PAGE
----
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Rain in Port-au-Prince makes life tougher for Haitians

Rain in Haiti this week is a foretaste of the island's spring rainy season. Aid organizations call for more permanent shelter to replace makeshift tents.

Protesters walk in the rain toward the police post where government ministers have temporary offices in Port-au-Prince. Haitians are demanding shelter after the Jan. 12 earthquake killed thousands and left the city in ruins forcing people to live in the streets and refugee camps.

Andres Leighton/AP

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The estimated 500,000 Haitians living in makeshift camps since a devastating earthquake a month ago got a foretaste of the difficult conditions that could await them when showers hit the capital of Port-au-Prince Wednesday night.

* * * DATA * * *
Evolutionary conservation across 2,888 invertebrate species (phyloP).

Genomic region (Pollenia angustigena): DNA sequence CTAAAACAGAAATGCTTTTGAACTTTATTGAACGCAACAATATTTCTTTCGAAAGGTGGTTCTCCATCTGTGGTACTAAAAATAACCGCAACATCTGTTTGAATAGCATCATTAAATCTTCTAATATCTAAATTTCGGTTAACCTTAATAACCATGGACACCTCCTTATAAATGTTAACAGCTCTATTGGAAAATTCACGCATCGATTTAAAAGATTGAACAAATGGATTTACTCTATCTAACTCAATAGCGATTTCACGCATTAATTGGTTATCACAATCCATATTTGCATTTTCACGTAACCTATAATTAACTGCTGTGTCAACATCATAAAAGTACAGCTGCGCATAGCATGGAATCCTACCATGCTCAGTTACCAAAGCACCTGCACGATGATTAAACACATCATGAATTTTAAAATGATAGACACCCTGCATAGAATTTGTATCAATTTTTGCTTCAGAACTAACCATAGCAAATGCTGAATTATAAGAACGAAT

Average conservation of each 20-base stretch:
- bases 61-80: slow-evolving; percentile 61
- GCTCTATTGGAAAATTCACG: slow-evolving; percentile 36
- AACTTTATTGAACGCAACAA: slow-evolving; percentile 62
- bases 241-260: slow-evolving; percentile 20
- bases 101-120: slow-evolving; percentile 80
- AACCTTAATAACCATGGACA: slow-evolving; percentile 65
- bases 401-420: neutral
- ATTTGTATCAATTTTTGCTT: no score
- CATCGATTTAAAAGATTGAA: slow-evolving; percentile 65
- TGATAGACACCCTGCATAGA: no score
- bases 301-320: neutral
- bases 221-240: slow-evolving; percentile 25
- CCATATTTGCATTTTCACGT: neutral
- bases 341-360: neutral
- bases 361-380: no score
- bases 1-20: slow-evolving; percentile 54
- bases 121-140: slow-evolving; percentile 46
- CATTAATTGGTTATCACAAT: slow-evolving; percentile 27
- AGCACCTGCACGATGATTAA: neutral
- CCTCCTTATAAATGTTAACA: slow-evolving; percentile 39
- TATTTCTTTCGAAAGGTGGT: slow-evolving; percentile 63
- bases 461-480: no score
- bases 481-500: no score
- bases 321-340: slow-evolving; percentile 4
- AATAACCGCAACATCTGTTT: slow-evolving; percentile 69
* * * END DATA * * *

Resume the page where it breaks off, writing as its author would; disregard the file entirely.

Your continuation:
The rains sent rivulets of fouled water through the camps and dampened their sleeping residents, providing a hint of things to come if the camps are not replaced with more substantial shelter before Haiti’s rainy season begins in earnest sometime before May.

The quake that hit the Caribbean island nation a month ago is estimated to have left 1 million homeless Haitians – with at least half of those now living in crowded and unsanitary camps. The camps were cobbled together virtually overnight after the Jan. 12 quake in city squares, along rubble-encumbered thoroughfares, on golf courses and soccer fields.

Some of the demand for temporary shelter was initially met with camping tents provided by some humanitarian aid organizations. But experts at the United Nations and with some NGOs now say tents will not meet Haiti’s massive shelter needs. They’re calling for a substantial campaign to undertake a rapid construction of long-term camps providing more rain-resistant shelter.

Haiti may have only a few weeks to plan and build such camps, experts warn, even as Haitian government officials acknowledge publicly that the country as yet has no plan for meeting the medium-term needs of 1 million homeless Haitians.

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